123 A 100-year-old SU student handbook provides a glimpse back in time to when salt was for throwing, canes were a privilege, and Steele Hall was brand new


Book Open the worn, brown leather cover of the century-old Syracuse University Handbookand you notice the name C.A. Duvall penciled on the first page. Venture further and you begin to get an idea of what student life was like for Duvall and the rest of the freshman class in 1898-99. They enjoyed traditions like being pelted with salt, played sports on the University oval, strummed mandolins, and occasionally got rowdy at gatherings known as "lits." Rooms were rented for $3.50 to $5 a week, and advertisements touted such claims as "Our coal is just as good as E.I. Rice's." The City of Syracuse, known as the "convention city" according to the handbook, was "approached from all directions by great railways." The University had 4 colleges, 6 campus buildings, 110 faculty members, 1,200 students, and a worth of about $1.8 million. "It never has had an epidemic or fatal accident," the handbook boasts. "The location for healthfulness and beauty of scenery is unsurpassed."
      Duvall's hand-jotted notes reveal what any freshman's concerns might be: class assignments, Aristotle, prohibition, writing tips, A Tale of Two Cities,groceries, and directions to a sporting goods store. The handbook, published by the University's Christian associations, is one of two from that year now in the SU archives collection (the other was recently donated by Bernice Lazarus Ehrensall '48). "This handbook provides a historical understanding of the rules and regulations back then—what was expected of the students," says University Archivist Ed Galvin. "There are two values to a handbook like this—the information it contains, and its inherent value as an artifact. You don't see leather-bound student handbooks created anymore."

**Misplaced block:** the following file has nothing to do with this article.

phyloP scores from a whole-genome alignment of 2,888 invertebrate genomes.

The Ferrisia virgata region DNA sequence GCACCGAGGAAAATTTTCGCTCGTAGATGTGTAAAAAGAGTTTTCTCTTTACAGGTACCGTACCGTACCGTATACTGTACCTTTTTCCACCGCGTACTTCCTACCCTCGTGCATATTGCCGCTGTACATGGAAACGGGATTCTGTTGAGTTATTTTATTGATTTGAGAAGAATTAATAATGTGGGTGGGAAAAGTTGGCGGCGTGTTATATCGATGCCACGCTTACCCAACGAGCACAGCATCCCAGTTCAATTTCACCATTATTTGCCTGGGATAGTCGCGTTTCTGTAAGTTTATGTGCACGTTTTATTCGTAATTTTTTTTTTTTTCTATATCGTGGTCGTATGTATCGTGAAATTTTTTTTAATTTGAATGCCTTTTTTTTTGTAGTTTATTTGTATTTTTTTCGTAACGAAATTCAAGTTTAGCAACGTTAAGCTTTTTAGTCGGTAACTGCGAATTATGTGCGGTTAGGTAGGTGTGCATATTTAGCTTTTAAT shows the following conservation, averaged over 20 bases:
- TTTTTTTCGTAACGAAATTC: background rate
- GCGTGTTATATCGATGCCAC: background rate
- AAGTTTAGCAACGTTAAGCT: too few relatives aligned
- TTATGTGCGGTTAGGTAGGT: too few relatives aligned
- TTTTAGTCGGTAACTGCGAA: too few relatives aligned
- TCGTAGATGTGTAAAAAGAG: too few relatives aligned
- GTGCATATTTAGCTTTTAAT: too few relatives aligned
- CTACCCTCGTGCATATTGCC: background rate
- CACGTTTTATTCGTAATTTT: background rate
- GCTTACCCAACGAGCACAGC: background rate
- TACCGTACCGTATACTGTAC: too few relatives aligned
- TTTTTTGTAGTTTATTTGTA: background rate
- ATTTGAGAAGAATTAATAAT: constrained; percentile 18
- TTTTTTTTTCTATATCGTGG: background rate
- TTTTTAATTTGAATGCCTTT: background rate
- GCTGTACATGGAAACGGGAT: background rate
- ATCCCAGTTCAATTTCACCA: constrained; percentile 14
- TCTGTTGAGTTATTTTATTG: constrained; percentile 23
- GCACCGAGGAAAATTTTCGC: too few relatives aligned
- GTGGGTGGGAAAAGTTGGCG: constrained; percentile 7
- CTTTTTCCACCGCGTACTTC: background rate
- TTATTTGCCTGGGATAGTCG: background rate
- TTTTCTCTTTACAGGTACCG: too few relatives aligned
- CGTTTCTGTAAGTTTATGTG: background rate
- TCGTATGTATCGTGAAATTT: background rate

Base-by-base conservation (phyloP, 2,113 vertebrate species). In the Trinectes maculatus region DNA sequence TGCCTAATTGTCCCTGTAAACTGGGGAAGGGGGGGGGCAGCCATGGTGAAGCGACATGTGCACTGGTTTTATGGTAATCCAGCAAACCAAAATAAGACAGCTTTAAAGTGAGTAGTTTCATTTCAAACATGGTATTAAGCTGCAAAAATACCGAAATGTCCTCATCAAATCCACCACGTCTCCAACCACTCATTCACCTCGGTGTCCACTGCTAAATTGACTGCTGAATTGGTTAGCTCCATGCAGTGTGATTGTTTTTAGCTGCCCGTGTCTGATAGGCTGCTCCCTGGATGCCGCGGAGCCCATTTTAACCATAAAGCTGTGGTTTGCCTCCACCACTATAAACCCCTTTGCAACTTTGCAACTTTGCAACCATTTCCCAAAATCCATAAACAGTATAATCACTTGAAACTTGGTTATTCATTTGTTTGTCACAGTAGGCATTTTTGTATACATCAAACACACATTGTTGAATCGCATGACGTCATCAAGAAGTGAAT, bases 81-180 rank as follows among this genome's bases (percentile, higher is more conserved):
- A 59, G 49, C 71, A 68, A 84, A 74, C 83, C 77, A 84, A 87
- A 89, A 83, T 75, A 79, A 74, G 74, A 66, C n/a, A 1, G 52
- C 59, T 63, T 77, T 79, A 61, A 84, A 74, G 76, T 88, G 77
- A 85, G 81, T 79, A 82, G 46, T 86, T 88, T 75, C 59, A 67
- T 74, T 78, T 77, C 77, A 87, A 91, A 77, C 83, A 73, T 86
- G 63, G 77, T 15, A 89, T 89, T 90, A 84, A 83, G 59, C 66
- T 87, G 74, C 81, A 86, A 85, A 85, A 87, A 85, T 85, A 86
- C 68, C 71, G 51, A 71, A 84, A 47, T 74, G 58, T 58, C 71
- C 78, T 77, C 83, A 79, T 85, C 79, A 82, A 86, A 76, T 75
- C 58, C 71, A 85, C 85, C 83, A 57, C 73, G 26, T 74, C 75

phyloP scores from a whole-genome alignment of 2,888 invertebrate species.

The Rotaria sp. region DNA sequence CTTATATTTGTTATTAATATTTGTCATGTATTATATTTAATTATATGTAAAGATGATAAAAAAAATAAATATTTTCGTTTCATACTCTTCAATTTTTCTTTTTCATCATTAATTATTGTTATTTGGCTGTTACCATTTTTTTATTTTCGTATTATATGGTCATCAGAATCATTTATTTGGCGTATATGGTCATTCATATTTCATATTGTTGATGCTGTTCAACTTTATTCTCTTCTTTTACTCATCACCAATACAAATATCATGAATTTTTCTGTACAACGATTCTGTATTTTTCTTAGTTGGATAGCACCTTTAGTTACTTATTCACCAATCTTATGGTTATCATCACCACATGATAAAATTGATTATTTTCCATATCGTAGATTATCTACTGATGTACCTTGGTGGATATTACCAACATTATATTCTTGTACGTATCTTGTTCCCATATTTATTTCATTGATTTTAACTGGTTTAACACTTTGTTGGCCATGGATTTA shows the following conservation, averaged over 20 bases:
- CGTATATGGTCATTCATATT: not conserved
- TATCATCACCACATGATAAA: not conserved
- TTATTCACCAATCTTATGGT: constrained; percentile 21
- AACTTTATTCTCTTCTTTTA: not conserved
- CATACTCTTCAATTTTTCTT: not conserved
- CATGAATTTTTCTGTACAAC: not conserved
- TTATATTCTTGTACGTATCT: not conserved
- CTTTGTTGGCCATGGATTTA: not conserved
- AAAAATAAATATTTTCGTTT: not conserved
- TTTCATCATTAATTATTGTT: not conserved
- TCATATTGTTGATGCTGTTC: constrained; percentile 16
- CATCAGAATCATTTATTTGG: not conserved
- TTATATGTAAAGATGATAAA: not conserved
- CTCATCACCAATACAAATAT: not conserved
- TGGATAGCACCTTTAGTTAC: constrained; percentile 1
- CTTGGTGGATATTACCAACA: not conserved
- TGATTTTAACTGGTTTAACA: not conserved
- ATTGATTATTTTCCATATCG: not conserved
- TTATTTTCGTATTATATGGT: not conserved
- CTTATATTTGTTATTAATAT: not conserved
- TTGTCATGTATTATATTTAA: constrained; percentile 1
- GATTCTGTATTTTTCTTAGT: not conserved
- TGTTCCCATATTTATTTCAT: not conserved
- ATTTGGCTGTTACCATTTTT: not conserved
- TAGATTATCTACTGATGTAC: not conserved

Nor, for that matter, would you see new arrivals advised against such acts as carrying canes before the annual freshman-sophomore football game, starting the college song (a privilege strictly reserved for upperclassmen), or lingering in the classroom after the first bell rings—even if the professor is still talking. The handbook also warns: "Not to conclude that the University can't get along without you. It can."

Archival photos courtesy of Syracuse University Archives

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